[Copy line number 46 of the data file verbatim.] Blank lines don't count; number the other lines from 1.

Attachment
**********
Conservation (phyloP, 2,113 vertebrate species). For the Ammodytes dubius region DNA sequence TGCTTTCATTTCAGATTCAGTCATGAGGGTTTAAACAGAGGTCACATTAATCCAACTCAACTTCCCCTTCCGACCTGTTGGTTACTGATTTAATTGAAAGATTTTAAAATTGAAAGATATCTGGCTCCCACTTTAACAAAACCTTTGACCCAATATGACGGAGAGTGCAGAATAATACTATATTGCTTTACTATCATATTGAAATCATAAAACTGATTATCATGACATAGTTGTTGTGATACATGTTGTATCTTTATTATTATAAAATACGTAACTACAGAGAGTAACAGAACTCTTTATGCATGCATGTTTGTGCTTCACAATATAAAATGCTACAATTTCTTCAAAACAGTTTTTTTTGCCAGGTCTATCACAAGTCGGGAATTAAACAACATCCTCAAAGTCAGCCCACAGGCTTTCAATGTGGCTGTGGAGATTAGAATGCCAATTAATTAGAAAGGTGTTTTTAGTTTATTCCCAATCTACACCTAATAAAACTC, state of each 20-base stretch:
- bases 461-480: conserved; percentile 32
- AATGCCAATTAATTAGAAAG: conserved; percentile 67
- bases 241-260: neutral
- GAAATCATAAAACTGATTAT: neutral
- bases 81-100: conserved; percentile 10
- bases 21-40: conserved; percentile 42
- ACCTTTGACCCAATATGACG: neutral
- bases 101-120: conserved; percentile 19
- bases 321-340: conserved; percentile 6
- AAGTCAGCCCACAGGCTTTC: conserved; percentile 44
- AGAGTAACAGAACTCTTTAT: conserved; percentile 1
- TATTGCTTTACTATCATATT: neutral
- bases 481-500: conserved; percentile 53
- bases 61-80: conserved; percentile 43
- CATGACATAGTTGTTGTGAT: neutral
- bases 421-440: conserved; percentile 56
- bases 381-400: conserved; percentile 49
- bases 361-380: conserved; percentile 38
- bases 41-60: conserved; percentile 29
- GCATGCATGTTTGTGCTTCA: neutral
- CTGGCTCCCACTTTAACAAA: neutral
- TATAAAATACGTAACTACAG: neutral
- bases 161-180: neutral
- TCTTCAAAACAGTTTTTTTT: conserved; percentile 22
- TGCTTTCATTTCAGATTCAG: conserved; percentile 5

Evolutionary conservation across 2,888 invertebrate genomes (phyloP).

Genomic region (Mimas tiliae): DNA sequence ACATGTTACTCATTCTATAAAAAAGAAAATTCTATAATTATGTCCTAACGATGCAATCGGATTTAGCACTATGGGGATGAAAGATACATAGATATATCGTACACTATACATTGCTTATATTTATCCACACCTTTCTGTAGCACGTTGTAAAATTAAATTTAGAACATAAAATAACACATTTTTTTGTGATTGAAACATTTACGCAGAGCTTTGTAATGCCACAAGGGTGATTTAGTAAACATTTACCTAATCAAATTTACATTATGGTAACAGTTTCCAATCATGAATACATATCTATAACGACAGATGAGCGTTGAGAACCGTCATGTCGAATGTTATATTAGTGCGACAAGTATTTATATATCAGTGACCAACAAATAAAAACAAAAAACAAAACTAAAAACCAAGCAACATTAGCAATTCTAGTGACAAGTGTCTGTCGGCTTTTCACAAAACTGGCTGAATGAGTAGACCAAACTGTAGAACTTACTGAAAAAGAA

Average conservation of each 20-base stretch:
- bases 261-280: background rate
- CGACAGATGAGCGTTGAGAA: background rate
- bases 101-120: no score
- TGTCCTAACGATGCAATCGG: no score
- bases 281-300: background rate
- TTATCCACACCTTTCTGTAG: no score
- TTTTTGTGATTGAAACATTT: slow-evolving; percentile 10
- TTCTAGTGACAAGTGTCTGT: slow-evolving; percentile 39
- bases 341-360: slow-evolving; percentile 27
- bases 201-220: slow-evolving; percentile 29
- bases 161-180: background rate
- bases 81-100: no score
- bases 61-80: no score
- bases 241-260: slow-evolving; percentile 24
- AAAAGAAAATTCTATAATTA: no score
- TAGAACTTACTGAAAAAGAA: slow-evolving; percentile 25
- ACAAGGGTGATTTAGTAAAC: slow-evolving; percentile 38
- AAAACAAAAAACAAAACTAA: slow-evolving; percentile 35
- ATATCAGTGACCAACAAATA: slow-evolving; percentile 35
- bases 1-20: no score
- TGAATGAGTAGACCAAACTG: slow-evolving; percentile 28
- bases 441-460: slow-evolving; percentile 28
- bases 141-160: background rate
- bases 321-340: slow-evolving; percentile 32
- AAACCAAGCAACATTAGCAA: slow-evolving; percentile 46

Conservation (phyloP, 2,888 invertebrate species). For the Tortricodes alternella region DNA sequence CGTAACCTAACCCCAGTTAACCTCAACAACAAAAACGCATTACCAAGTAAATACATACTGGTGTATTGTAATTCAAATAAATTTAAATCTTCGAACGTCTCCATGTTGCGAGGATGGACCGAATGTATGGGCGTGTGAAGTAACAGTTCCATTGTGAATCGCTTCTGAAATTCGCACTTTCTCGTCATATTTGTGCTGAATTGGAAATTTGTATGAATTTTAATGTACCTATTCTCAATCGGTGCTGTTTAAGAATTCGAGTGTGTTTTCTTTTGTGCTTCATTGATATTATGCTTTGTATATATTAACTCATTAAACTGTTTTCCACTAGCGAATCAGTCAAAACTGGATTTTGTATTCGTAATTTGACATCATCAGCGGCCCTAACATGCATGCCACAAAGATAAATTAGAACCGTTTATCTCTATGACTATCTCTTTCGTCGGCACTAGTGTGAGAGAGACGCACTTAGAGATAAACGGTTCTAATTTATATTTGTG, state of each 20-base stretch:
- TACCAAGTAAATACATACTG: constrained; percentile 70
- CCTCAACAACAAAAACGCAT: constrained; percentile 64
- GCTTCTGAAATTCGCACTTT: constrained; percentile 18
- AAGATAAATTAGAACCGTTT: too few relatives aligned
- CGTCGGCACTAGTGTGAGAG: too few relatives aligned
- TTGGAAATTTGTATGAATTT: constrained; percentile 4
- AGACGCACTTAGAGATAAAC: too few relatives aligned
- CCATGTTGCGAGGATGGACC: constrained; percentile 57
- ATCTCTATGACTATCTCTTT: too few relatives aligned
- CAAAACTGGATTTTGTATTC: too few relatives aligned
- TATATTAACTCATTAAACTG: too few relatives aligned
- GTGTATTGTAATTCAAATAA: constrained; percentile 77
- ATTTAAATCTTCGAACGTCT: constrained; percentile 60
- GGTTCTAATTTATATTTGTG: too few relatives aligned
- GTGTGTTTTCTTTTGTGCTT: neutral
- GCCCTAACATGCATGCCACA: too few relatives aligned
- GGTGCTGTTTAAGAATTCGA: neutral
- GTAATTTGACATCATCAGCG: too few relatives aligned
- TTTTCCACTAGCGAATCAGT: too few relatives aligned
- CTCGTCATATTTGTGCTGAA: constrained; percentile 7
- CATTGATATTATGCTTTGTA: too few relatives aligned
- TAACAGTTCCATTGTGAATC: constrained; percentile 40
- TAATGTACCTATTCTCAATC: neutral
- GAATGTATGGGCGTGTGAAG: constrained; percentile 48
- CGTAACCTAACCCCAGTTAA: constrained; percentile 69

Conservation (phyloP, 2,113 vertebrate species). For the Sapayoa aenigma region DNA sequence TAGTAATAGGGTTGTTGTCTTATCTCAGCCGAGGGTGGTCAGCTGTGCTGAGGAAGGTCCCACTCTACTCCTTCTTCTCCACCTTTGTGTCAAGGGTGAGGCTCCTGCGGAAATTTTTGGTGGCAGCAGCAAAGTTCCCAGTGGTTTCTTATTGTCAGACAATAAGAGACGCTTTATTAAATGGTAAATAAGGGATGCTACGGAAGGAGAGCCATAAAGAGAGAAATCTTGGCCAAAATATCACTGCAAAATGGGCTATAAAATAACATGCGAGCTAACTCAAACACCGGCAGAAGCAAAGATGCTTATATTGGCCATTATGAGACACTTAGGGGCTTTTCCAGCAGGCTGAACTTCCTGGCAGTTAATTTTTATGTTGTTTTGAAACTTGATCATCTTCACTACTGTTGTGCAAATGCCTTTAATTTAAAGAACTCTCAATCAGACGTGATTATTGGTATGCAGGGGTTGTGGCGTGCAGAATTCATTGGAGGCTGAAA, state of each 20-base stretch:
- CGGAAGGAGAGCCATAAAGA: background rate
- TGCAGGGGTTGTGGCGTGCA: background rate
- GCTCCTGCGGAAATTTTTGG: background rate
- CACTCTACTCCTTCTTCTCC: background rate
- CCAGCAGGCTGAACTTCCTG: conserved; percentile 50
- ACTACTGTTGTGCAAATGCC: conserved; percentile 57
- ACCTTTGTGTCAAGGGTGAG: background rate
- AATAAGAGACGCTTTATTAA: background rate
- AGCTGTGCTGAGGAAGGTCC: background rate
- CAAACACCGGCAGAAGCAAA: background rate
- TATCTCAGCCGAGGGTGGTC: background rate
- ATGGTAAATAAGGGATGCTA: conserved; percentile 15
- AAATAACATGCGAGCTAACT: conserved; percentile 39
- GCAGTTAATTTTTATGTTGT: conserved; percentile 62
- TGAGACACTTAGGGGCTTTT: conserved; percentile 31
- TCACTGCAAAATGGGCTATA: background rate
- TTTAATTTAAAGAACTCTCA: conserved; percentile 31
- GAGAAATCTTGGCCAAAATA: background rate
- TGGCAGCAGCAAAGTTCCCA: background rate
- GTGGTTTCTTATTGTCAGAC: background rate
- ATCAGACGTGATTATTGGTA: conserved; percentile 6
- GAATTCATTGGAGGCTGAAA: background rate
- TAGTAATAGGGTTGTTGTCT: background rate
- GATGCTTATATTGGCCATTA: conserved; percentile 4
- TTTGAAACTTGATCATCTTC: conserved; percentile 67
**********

- ACAAGGGTGATTTAGTAAAC: slow-evolving; percentile 38